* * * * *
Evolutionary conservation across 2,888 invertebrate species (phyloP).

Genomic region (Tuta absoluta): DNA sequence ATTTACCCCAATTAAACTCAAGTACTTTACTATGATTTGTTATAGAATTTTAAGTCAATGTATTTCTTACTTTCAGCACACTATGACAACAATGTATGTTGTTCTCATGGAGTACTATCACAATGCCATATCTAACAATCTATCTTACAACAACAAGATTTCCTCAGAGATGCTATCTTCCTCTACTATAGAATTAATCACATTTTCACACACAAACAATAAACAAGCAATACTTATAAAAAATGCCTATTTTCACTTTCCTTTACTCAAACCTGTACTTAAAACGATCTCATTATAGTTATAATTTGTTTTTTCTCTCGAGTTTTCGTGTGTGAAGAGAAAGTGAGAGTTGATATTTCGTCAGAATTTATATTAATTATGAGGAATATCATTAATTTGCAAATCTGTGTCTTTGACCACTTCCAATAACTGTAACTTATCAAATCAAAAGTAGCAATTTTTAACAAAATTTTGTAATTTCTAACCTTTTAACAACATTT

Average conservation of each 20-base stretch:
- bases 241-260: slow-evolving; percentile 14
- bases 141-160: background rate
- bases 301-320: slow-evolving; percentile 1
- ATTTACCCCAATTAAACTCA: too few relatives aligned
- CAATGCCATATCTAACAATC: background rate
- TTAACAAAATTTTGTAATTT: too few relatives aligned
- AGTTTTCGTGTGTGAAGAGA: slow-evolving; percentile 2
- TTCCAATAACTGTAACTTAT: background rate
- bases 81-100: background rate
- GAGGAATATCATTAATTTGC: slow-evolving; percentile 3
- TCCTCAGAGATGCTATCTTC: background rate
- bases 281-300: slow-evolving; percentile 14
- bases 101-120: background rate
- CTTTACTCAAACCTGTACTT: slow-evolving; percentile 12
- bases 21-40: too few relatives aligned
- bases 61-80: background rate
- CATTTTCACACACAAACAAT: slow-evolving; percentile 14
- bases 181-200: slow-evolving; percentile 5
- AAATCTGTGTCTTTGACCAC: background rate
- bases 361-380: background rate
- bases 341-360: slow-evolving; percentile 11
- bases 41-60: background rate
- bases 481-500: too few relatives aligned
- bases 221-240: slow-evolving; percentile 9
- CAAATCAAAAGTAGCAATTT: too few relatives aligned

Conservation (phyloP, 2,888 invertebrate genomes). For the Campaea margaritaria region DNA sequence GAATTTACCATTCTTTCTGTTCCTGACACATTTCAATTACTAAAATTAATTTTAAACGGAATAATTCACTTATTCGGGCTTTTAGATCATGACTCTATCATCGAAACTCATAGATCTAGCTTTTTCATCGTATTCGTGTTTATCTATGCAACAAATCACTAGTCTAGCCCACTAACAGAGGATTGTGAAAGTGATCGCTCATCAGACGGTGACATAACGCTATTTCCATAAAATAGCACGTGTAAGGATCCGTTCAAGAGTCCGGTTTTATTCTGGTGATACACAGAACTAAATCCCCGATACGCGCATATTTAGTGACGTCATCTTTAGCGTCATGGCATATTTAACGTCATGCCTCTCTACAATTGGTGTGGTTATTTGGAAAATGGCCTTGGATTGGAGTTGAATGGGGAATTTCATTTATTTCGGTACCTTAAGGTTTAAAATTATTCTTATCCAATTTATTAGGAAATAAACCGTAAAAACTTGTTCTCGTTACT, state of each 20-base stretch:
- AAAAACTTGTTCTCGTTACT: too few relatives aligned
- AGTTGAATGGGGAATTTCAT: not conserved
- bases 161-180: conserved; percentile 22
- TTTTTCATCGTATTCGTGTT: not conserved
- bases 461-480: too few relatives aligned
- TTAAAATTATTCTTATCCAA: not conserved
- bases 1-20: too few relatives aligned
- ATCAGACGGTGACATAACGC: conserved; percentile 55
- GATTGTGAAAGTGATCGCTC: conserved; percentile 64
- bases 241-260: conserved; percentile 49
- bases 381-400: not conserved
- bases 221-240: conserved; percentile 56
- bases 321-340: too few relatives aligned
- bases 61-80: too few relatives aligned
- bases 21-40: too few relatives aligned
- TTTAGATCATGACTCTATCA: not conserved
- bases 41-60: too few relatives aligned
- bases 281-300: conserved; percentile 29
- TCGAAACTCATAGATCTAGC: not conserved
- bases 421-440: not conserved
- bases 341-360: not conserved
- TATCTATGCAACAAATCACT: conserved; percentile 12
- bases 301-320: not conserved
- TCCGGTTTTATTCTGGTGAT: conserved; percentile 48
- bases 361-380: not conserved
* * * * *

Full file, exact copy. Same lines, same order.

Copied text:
Evolutionary conservation across 2,888 invertebrate species (phyloP).

Genomic region (Tuta absoluta): DNA sequence ATTTACCCCAATTAAACTCAAGTACTTTACTATGATTTGTTATAGAATTTTAAGTCAATGTATTTCTTACTTTCAGCACACTATGACAACAATGTATGTTGTTCTCATGGAGTACTATCACAATGCCATATCTAACAATCTATCTTACAACAACAAGATTTCCTCAGAGATGCTATCTTCCTCTACTATAGAATTAATCACATTTTCACACACAAACAATAAACAAGCAATACTTATAAAAAATGCCTATTTTCACTTTCCTTTACTCAAACCTGTACTTAAAACGATCTCATTATAGTTATAATTTGTTTTTTCTCTCGAGTTTTCGTGTGTGAAGAGAAAGTGAGAGTTGATATTTCGTCAGAATTTATATTAATTATGAGGAATATCATTAATTTGCAAATCTGTGTCTTTGACCACTTCCAATAACTGTAACTTATCAAATCAAAAGTAGCAATTTTTAACAAAATTTTGTAATTTCTAACCTTTTAACAACATTT

Average conservation of each 20-base stretch:
- bases 241-260: slow-evolving; percentile 14
- bases 141-160: background rate
- bases 301-320: slow-evolving; percentile 1
- ATTTACCCCAATTAAACTCA: too few relatives aligned
- CAATGCCATATCTAACAATC: background rate
- TTAACAAAATTTTGTAATTT: too few relatives aligned
- AGTTTTCGTGTGTGAAGAGA: slow-evolving; percentile 2
- TTCCAATAACTGTAACTTAT: background rate
- bases 81-100: background rate
- GAGGAATATCATTAATTTGC: slow-evolving; percentile 3
- TCCTCAGAGATGCTATCTTC: background rate
- bases 281-300: slow-evolving; percentile 14
- bases 101-120: background rate
- CTTTACTCAAACCTGTACTT: slow-evolving; percentile 12
- bases 21-40: too few relatives aligned
- bases 61-80: background rate
- CATTTTCACACACAAACAAT: slow-evolving; percentile 14
- bases 181-200: slow-evolving; percentile 5
- AAATCTGTGTCTTTGACCAC: background rate
- bases 361-380: background rate
- bases 341-360: slow-evolving; percentile 11
- bases 41-60: background rate
- bases 481-500: too few relatives aligned
- bases 221-240: slow-evolving; percentile 9
- CAAATCAAAAGTAGCAATTT: too few relatives aligned

Conservation (phyloP, 2,888 invertebrate genomes). For the Campaea margaritaria region DNA sequence GAATTTACCATTCTTTCTGTTCCTGACACATTTCAATTACTAAAATTAATTTTAAACGGAATAATTCACTTATTCGGGCTTTTAGATCATGACTCTATCATCGAAACTCATAGATCTAGCTTTTTCATCGTATTCGTGTTTATCTATGCAACAAATCACTAGTCTAGCCCACTAACAGAGGATTGTGAAAGTGATCGCTCATCAGACGGTGACATAACGCTATTTCCATAAAATAGCACGTGTAAGGATCCGTTCAAGAGTCCGGTTTTATTCTGGTGATACACAGAACTAAATCCCCGATACGCGCATATTTAGTGACGTCATCTTTAGCGTCATGGCATATTTAACGTCATGCCTCTCTACAATTGGTGTGGTTATTTGGAAAATGGCCTTGGATTGGAGTTGAATGGGGAATTTCATTTATTTCGGTACCTTAAGGTTTAAAATTATTCTTATCCAATTTATTAGGAAATAAACCGTAAAAACTTGTTCTCGTTACT, state of each 20-base stretch:
- AAAAACTTGTTCTCGTTACT: too few relatives aligned
- AGTTGAATGGGGAATTTCAT: not conserved
- bases 161-180: conserved; percentile 22
- TTTTTCATCGTATTCGTGTT: not conserved
- bases 461-480: too few relatives aligned
- TTAAAATTATTCTTATCCAA: not conserved
- bases 1-20: too few relatives aligned
- ATCAGACGGTGACATAACGC: conserved; percentile 55
- GATTGTGAAAGTGATCGCTC: conserved; percentile 64
- bases 241-260: conserved; percentile 49
- bases 381-400: not conserved
- bases 221-240: conserved; percentile 56
- bases 321-340: too few relatives aligned
- bases 61-80: too few relatives aligned
- bases 21-40: too few relatives aligned
- TTTAGATCATGACTCTATCA: not conserved
- bases 41-60: too few relatives aligned
- bases 281-300: conserved; percentile 29
- TCGAAACTCATAGATCTAGC: not conserved
- bases 421-440: not conserved
- bases 341-360: not conserved
- TATCTATGCAACAAATCACT: conserved; percentile 12
- bases 301-320: not conserved
- TCCGGTTTTATTCTGGTGAT: conserved; percentile 48
- bases 361-380: not conserved